This is a forecast from the GFS Ensembles out to the Hour 60 timeframe. While all of the colors and lines may seem a little overwhelming, we're only going to focus our attention on East Asia, which is under the deep blue swath in the top left part of the left panel. Another correlation that has been proved effective is how weather in East Asia can be reciprocated in North America 6-10 days after the weather anomaly in East Asia. This includes the presence of storm systems or high pressure in East Asia. The November 18 forecast from both the GFS Ensembles and ECMWF model indicates that a deep negative height anomaly swath will slide down over Japan. If we extrapolate November 18th six to ten days out, we come up with a potential cold weather and storm system time frame of November 24 to 28. This narrows down the timeframe previously set out by the Bering Sea correlation, and if we match up the two timeframes (November 24-28 for the East Asian connection and November 25-29 for the Bering Sea connection), we come up with a November 24-29 potential timeframe for a storm, which can be isolated into the November 25-28 period, which is shown by both connections. Based on these two connections coming up with a common timeframe for a potential US storm system, confidence is quickly rising that this event will happen. 

The evidence doesn't stop there- here's text from a post on this storm potential I made back on November 13:

Take a look at the Bering sea in this two-panel reanalysis of the weather on November 8th. If you look closely, you can see that the Bering Sea was in the midst of a decent storm system on this date, just three days ago from today. This storm system passed along those waters in the midst of a mammoth ridge of high pressure just to the south. The 500mb height anomaly chart on the left best reflects this storm system, but its presence is confirmed on the right panel, which displays mean sea level pressure contour lines and denotations, as well as cloud cover. This Bering Sea storm has a connection to this potential Thanksgiving winter storm. Based on research done by Joe Renken, weather in the Bering Sea correlates to weather here in the US approximately 2.5 to 3 weeks after the Bering Sea weather anomaly occurs. This storm system in the Bering Sea happened on November 8th, and extrapolating that out 2.5 to 3 weeks ( 17-21 days) leads us to a potential storm system impacting the US around November 25 to 29. Considering November 28th is Thanksgiving, there does appear to be at least decent potential for a winter storm around the Turkey Day timeframe.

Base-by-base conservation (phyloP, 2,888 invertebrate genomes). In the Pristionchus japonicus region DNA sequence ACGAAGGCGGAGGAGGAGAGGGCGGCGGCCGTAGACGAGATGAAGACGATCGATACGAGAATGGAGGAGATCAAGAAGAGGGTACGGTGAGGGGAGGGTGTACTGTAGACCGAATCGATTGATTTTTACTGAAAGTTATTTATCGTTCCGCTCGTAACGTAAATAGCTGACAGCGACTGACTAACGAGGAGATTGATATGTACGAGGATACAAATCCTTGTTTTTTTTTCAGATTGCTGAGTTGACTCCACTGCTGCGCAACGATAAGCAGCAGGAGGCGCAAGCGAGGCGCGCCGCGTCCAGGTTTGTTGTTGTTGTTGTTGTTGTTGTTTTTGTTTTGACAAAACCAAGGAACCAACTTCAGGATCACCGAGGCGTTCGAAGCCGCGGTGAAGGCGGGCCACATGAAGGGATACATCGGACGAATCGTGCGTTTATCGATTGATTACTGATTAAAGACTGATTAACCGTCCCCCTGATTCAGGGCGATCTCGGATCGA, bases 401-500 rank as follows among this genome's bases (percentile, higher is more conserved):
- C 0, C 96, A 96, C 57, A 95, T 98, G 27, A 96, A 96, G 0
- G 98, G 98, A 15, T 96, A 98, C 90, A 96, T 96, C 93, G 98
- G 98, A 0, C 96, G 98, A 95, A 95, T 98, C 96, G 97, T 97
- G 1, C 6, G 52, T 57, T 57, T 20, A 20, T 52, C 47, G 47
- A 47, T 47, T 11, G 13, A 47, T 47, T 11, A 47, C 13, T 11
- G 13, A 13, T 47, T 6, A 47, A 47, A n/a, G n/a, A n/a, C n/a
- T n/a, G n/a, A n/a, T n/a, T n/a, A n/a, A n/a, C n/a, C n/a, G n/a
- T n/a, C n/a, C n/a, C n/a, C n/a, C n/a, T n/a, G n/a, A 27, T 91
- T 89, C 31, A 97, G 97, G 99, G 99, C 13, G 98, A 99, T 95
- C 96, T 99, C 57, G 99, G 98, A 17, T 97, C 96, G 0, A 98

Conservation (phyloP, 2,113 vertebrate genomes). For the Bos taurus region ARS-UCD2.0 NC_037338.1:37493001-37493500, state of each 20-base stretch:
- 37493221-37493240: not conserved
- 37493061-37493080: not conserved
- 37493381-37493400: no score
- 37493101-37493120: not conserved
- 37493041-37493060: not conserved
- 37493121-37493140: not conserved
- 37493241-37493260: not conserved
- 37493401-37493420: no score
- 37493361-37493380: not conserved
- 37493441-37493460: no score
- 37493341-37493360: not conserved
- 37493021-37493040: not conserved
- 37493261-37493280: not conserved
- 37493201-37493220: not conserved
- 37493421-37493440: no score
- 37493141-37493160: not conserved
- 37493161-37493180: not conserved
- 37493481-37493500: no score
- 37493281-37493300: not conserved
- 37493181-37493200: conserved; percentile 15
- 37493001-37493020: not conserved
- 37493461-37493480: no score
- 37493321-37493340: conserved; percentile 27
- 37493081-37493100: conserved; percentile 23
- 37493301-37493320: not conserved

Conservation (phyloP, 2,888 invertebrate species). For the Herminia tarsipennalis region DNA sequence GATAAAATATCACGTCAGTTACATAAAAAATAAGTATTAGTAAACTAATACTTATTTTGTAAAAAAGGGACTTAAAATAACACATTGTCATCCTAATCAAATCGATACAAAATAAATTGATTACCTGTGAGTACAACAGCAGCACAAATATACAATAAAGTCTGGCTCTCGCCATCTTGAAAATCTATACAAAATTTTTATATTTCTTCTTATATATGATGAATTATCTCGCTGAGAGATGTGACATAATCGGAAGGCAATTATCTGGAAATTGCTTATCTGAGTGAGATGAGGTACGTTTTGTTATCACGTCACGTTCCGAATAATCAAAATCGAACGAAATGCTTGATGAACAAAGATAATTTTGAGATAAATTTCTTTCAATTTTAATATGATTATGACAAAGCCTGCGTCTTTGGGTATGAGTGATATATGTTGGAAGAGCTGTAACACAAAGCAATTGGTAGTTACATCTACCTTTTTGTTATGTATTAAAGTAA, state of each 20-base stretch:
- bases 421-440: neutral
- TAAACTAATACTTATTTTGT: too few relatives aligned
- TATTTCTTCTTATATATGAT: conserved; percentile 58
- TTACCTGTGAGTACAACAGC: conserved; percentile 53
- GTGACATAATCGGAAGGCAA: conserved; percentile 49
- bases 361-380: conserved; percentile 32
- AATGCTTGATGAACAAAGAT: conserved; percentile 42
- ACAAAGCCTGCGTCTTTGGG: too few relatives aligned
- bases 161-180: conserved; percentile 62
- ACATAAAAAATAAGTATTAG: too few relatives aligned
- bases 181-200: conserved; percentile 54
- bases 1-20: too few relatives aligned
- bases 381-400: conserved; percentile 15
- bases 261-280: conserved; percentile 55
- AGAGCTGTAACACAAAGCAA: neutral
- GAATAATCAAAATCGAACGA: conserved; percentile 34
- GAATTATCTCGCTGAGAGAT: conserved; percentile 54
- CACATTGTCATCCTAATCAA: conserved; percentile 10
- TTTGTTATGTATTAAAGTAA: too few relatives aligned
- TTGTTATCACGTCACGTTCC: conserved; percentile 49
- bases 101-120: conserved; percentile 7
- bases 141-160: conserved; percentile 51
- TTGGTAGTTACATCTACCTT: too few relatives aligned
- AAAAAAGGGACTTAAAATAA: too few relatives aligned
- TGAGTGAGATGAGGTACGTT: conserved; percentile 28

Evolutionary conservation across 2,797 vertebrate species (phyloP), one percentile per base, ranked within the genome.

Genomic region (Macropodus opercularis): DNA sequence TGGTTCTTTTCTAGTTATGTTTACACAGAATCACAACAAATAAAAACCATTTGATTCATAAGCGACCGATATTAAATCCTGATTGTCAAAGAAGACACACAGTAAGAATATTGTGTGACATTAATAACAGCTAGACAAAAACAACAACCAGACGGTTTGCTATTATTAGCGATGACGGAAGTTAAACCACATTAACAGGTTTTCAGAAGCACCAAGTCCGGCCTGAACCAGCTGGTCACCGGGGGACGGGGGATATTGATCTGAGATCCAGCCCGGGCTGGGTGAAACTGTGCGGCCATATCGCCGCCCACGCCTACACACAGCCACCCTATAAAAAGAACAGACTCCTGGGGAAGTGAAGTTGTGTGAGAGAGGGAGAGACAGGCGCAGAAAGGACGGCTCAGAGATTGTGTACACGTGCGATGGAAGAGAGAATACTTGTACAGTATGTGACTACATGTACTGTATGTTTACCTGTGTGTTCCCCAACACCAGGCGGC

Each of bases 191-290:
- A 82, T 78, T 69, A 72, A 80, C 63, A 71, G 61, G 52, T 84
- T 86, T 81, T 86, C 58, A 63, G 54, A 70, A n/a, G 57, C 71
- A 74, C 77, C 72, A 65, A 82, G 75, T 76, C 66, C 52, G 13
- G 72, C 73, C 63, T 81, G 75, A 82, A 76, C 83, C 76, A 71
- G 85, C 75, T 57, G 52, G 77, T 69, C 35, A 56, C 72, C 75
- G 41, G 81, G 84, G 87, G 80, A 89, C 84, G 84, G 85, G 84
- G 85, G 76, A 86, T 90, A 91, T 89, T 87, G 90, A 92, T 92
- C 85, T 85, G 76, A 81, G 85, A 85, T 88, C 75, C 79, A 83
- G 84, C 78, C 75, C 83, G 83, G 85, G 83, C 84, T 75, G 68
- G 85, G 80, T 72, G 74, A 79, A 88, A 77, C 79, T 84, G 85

There is something else that must be noted with the ECMWF model I discussed at the top of this post. There has been discussion that the model has a bias, in which it holds energy in the Southwest US for longer than it ends up being there. I have a feeling that if this bias ends up working out in this situation, we would see the merge occur in the Northeast, resulting in that coastal storm. That is, if the energy in the South is able to latch on to the Canadian energy- in the most recent ECMWF model run, the southern energy was unable to phase with the Canadian energy until it was too late and the potential coastal storm was already off to the Canadian Maritimes. To give you an idea of what the snow forecast might look like if this Nor'easter occurred, take a look at the overnight ECMWF forecast below (warning, don't take this as a legitimate forecast just yet):

What I'm saying is, there really is potential here that needs to be monitored.